What do the new AAN guidelines on SUDEP offer? Here’s a quick overview of the key facts.
Neurologist Andrew Wilner, MD, succinctly summarizes 5 key things from the AAN’s newly released guidelines on sudden unexpected death in epilepsy (SUDEP). Dr. Wilner's latest book, Bullets and Brains, is a collection of over 100 essays that focus on the intersection of neurology and society. You can follow him on Twitter: @drwilner.
Welcome to Neurology Times. I’m Dr. Andrew Wilner, and today on Neurology Update I’d like to discuss five important facts about SUDEP.
SUDEP is defined as: Sudden, unexpected, witnessed or unwitnessed, nontraumatic, and non-drowning death in patients with epilepsy, with or without evidence for a seizure and excluding documented status epilepticus where necropsy examination does not reveal a toxicological or anatomical cause for death.”1
In other words, death is ascribed to SUDEP when there is cardio/respiratory failure without an identifiable cause other than a history of epilepsy.
SUDEP is the leading cause of epilepsy-related mortality.2
The American Academy of Neurology and the American Epilepsy Society recently published a Practice Guideline summarizing what we know about SUDEP.3
Based on a literature review, the practice guideline estimated the incidence of SUDEP in children with epilepsy as 0.22/1,000 patient-years. The risk increases in adults to 1.2/1,000 patient years. This translates to the occurrence of SUDEP in one child with epilepsy out of 4,500, and one adult with epilepsy out of 1,000, per year.
Although rare, SUDEP is a sudden fatal event in a person with epilepsy who may be otherwise healthy. Consequently, research efforts are focused on finding the underlying etiologies for SUDEP and preventive strategies for this catastrophic event.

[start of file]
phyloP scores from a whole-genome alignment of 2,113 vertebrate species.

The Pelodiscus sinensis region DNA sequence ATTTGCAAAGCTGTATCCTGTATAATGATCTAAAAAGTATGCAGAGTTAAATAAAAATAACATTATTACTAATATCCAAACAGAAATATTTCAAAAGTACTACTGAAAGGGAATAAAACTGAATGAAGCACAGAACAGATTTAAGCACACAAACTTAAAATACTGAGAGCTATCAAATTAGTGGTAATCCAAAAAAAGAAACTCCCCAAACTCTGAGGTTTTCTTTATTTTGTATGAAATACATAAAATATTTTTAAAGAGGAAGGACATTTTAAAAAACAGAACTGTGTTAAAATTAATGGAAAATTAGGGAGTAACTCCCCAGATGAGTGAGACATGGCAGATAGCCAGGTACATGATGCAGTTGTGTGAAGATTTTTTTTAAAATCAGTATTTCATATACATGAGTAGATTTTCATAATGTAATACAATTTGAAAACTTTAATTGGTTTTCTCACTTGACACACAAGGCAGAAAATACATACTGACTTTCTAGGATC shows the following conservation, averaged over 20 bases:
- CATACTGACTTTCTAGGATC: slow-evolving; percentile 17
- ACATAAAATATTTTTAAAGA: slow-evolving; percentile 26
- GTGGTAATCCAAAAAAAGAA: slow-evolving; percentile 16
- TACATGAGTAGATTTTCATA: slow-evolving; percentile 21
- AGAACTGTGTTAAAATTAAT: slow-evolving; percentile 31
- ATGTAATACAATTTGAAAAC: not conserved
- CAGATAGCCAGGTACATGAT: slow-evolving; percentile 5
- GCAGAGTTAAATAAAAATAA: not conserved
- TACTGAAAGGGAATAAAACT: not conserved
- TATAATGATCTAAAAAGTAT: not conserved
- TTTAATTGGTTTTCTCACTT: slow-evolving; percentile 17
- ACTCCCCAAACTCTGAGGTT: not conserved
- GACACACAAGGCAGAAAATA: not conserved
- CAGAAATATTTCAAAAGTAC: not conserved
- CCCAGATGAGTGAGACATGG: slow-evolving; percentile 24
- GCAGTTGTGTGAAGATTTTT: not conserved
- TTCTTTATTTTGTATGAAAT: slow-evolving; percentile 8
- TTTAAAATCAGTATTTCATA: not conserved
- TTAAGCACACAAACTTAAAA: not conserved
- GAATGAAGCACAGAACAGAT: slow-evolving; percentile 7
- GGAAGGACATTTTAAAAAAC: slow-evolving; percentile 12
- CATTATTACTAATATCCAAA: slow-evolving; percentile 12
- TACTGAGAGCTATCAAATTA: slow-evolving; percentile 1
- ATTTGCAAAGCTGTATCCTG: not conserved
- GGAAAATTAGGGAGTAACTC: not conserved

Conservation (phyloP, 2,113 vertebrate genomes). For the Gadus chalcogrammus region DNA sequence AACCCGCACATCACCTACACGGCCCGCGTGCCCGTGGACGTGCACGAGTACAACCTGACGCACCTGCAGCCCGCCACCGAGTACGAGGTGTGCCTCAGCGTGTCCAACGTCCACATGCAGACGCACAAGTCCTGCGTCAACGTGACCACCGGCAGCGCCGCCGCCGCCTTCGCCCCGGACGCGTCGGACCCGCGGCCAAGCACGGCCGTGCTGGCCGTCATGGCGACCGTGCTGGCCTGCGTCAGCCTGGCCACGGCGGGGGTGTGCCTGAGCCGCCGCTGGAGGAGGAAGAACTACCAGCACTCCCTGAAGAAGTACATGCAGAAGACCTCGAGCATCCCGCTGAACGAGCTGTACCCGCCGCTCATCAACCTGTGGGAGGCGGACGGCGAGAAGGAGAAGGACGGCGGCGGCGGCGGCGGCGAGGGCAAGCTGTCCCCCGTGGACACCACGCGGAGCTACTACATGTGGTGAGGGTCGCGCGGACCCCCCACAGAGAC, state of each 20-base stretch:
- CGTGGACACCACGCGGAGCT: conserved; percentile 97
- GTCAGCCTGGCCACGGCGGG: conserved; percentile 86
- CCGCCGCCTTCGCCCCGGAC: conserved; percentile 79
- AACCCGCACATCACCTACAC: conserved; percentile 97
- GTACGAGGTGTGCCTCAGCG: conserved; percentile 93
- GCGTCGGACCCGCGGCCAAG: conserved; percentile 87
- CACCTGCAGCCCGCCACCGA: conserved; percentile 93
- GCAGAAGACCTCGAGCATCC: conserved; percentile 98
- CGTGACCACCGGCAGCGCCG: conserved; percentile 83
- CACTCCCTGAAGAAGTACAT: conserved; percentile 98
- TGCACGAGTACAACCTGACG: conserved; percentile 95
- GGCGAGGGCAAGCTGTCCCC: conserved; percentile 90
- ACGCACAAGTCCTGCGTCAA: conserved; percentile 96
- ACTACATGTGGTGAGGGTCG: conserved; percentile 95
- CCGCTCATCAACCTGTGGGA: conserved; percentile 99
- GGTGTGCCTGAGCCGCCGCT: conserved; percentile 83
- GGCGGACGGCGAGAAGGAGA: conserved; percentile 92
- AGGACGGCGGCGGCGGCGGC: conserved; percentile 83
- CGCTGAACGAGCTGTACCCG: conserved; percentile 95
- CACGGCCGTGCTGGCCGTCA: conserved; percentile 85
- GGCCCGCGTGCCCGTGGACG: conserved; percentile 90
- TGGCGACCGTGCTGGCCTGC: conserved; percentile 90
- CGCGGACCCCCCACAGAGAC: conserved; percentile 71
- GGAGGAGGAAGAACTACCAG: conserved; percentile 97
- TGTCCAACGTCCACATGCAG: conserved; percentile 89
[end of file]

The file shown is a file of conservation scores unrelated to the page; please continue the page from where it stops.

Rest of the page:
Physicians are encouraged to discuss the possibility of SUDEP with their patients, particularly those whose seizures are uncontrolled.
Many risk factors for SUDEP have been proposed in the past, such as polytherapy, male sex, and long duration of seizure disorder. However, the only definite risk factor according to the new practice guideline is generalized tonic clonic seizures.
To summarize, here are 5 facts about SUDEP:
1. SUDEP is the leading cause of epilepsy-related mortality.
2. The etiology of SUDEP is unknown.
3. SUDEP is rare; 1 child with epilepsy out of 4,500 per year and 1 adult with epilepsy out of 1,000 per year.
4. The only known risk factor is recurrent generalized tonic clonic seizures.
5. The only known SUDEP prevention is seizure control.
The risk of SUDEP is one more reason to encourage patients to adhere to their antiepileptic medications and consider other seizure treatments such as epilepsy surgery to achieve seizure freedom.
Thank you for listening to today’s Neurology Update on Sudden Unexpected Death in Epilepsy. I’m Dr. Andrew Wilner, reporting for Neurology Times.
Related content: How Common Is Sudden Unexpected Death in Epilepsy?
1. Nashef L, Brown S. Epilepsy and sudden death. The Lancet 1996;348;1324-5.
2. Glasscock E. Genomic biomarkers of SUDEP in brain and heart. Epilepsy and Behavior 2014;38:172-9.
3. Harden C, Tomson T, Gloss D et al. Practice guideline summary: Sudden unexpected death in epilepsy incidence rates and risk factors. Neurology 2017;88:1674-1680.